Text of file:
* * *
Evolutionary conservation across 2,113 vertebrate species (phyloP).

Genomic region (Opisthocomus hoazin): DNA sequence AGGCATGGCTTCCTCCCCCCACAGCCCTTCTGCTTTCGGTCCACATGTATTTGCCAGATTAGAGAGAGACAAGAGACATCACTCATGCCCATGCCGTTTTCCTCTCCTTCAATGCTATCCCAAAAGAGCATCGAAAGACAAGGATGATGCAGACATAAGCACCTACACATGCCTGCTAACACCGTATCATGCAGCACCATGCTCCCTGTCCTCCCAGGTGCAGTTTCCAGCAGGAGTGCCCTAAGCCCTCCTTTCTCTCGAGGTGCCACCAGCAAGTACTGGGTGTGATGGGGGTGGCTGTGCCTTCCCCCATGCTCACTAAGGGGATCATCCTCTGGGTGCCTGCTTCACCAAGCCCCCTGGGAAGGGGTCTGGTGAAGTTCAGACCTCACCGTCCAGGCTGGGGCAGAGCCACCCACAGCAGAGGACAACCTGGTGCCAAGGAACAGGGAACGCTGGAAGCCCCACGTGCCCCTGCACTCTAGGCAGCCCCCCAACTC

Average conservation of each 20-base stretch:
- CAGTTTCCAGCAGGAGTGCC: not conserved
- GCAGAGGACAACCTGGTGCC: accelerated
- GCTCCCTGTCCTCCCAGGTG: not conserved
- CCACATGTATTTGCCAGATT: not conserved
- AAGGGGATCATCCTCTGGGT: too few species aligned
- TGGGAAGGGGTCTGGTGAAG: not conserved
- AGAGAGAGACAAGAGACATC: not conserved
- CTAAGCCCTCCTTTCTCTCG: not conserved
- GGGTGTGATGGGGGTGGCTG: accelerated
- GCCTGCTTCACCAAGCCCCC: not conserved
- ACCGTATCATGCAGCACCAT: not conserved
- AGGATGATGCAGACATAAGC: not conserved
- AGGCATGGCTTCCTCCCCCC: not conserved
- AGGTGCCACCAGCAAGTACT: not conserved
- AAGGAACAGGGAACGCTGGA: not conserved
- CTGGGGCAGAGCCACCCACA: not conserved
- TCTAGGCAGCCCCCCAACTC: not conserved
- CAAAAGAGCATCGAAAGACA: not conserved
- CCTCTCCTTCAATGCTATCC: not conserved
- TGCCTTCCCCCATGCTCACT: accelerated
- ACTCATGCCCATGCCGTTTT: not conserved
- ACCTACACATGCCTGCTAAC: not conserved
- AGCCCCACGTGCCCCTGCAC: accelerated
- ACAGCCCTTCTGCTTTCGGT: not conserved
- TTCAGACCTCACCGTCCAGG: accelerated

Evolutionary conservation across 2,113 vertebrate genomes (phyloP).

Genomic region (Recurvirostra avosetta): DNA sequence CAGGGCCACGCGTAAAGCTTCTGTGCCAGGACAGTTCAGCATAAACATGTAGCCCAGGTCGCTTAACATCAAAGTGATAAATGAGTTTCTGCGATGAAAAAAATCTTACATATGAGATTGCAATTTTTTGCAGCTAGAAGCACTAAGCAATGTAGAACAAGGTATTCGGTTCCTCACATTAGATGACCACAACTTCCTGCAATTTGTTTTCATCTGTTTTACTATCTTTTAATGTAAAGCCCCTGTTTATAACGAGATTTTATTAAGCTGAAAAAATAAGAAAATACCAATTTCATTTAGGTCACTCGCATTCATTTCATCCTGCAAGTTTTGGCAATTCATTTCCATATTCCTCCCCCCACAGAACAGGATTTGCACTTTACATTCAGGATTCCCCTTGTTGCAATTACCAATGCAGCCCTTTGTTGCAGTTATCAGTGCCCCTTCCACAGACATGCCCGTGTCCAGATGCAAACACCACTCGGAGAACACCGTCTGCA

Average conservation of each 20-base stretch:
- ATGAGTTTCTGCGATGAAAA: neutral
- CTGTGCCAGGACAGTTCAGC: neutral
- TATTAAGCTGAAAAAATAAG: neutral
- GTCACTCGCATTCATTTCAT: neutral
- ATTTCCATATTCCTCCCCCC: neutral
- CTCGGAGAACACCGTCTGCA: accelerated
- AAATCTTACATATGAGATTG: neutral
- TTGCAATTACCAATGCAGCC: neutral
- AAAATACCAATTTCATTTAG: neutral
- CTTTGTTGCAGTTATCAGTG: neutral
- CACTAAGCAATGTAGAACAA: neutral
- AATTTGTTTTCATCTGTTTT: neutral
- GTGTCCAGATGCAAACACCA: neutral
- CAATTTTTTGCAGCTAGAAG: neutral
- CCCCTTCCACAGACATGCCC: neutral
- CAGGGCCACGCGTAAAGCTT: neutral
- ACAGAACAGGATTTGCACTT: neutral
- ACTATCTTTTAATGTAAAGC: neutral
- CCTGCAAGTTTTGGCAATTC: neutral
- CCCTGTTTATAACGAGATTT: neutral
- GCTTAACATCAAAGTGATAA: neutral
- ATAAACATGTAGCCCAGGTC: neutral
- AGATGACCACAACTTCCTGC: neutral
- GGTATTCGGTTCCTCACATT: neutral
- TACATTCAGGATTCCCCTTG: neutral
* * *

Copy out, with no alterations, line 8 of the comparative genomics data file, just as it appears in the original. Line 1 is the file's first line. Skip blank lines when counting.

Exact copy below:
- AAGGGGATCATCCTCTGGGT: too few species aligned